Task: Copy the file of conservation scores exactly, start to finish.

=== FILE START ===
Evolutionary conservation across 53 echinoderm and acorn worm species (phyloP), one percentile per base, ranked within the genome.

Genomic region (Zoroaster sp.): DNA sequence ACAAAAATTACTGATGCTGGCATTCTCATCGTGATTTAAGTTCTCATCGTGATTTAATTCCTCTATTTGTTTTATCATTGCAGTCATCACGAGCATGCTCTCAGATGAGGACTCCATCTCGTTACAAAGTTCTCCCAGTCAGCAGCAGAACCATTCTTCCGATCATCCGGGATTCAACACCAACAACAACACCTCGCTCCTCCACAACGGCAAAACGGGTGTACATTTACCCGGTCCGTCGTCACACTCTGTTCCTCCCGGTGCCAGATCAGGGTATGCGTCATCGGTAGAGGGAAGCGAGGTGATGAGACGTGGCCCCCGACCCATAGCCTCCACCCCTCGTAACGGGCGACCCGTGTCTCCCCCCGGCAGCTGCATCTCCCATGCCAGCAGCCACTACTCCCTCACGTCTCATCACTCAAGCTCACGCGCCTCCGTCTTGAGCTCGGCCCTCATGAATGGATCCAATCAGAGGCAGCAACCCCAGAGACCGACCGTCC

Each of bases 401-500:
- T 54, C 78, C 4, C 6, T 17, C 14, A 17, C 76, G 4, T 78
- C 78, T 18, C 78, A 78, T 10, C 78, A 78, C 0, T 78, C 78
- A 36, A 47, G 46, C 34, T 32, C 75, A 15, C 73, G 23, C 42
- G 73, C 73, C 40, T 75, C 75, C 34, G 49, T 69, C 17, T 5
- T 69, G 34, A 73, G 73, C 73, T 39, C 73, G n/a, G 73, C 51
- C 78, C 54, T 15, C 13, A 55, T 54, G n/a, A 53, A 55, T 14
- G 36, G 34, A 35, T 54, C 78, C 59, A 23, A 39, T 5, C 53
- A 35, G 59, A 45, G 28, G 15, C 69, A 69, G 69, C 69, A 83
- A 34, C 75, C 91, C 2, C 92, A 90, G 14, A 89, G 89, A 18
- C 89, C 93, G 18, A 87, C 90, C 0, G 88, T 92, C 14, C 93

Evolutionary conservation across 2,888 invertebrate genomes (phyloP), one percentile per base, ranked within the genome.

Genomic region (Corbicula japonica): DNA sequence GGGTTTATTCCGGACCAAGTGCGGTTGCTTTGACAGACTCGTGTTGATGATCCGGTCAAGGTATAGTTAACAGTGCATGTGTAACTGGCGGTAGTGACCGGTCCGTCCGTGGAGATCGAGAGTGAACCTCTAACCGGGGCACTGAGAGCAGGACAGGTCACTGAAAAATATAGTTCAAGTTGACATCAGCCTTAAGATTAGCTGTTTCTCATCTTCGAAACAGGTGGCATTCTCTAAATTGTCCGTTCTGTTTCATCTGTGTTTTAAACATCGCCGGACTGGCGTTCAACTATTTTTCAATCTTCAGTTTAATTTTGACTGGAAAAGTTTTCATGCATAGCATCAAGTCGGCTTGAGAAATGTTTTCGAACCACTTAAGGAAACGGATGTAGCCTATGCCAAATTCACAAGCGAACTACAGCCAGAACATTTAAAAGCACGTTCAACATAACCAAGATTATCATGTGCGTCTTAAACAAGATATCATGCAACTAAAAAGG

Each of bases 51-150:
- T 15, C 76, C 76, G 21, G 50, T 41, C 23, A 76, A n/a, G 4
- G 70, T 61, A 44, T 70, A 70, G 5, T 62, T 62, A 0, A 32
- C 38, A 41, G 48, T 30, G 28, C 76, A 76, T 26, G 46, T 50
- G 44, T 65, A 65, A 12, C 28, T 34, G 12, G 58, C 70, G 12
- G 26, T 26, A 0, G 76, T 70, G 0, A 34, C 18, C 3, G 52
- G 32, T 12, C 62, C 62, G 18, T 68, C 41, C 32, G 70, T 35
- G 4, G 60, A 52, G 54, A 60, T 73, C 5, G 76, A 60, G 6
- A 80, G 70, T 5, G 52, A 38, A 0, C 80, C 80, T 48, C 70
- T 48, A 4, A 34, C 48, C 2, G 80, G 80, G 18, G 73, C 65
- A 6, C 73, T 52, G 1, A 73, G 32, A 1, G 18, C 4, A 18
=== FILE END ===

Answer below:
Evolutionary conservation across 53 echinoderm and acorn worm species (phyloP), one percentile per base, ranked within the genome.

Genomic region (Zoroaster sp.): DNA sequence ACAAAAATTACTGATGCTGGCATTCTCATCGTGATTTAAGTTCTCATCGTGATTTAATTCCTCTATTTGTTTTATCATTGCAGTCATCACGAGCATGCTCTCAGATGAGGACTCCATCTCGTTACAAAGTTCTCCCAGTCAGCAGCAGAACCATTCTTCCGATCATCCGGGATTCAACACCAACAACAACACCTCGCTCCTCCACAACGGCAAAACGGGTGTACATTTACCCGGTCCGTCGTCACACTCTGTTCCTCCCGGTGCCAGATCAGGGTATGCGTCATCGGTAGAGGGAAGCGAGGTGATGAGACGTGGCCCCCGACCCATAGCCTCCACCCCTCGTAACGGGCGACCCGTGTCTCCCCCCGGCAGCTGCATCTCCCATGCCAGCAGCCACTACTCCCTCACGTCTCATCACTCAAGCTCACGCGCCTCCGTCTTGAGCTCGGCCCTCATGAATGGATCCAATCAGAGGCAGCAACCCCAGAGACCGACCGTCC

Each of bases 401-500:
- T 54, C 78, C 4, C 6, T 17, C 14, A 17, C 76, G 4, T 78
- C 78, T 18, C 78, A 78, T 10, C 78, A 78, C 0, T 78, C 78
- A 36, A 47, G 46, C 34, T 32, C 75, A 15, C 73, G 23, C 42
- G 73, C 73, C 40, T 75, C 75, C 34, G 49, T 69, C 17, T 5
- T 69, G 34, A 73, G 73, C 73, T 39, C 73, G n/a, G 73, C 51
- C 78, C 54, T 15, C 13, A 55, T 54, G n/a, A 53, A 55, T 14
- G 36, G 34, A 35, T 54, C 78, C 59, A 23, A 39, T 5, C 53
- A 35, G 59, A 45, G 28, G 15, C 69, A 69, G 69, C 69, A 83
- A 34, C 75, C 91, C 2, C 92, A 90, G 14, A 89, G 89, A 18
- C 89, C 93, G 18, A 87, C 90, C 0, G 88, T 92, C 14, C 93

Evolutionary conservation across 2,888 invertebrate genomes (phyloP), one percentile per base, ranked within the genome.

Genomic region (Corbicula japonica): DNA sequence GGGTTTATTCCGGACCAAGTGCGGTTGCTTTGACAGACTCGTGTTGATGATCCGGTCAAGGTATAGTTAACAGTGCATGTGTAACTGGCGGTAGTGACCGGTCCGTCCGTGGAGATCGAGAGTGAACCTCTAACCGGGGCACTGAGAGCAGGACAGGTCACTGAAAAATATAGTTCAAGTTGACATCAGCCTTAAGATTAGCTGTTTCTCATCTTCGAAACAGGTGGCATTCTCTAAATTGTCCGTTCTGTTTCATCTGTGTTTTAAACATCGCCGGACTGGCGTTCAACTATTTTTCAATCTTCAGTTTAATTTTGACTGGAAAAGTTTTCATGCATAGCATCAAGTCGGCTTGAGAAATGTTTTCGAACCACTTAAGGAAACGGATGTAGCCTATGCCAAATTCACAAGCGAACTACAGCCAGAACATTTAAAAGCACGTTCAACATAACCAAGATTATCATGTGCGTCTTAAACAAGATATCATGCAACTAAAAAGG

Each of bases 51-150:
- T 15, C 76, C 76, G 21, G 50, T 41, C 23, A 76, A n/a, G 4
- G 70, T 61, A 44, T 70, A 70, G 5, T 62, T 62, A 0, A 32
- C 38, A 41, G 48, T 30, G 28, C 76, A 76, T 26, G 46, T 50
- G 44, T 65, A 65, A 12, C 28, T 34, G 12, G 58, C 70, G 12
- G 26, T 26, A 0, G 76, T 70, G 0, A 34, C 18, C 3, G 52
- G 32, T 12, C 62, C 62, G 18, T 68, C 41, C 32, G 70, T 35
- G 4, G 60, A 52, G 54, A 60, T 73, C 5, G 76, A 60, G 6
- A 80, G 70, T 5, G 52, A 38, A 0, C 80, C 80, T 48, C 70
- T 48, A 4, A 34, C 48, C 2, G 80, G 80, G 18, G 73, C 65
- A 6, C 73, T 52, G 1, A 73, G 32, A 1, G 18, C 4, A 18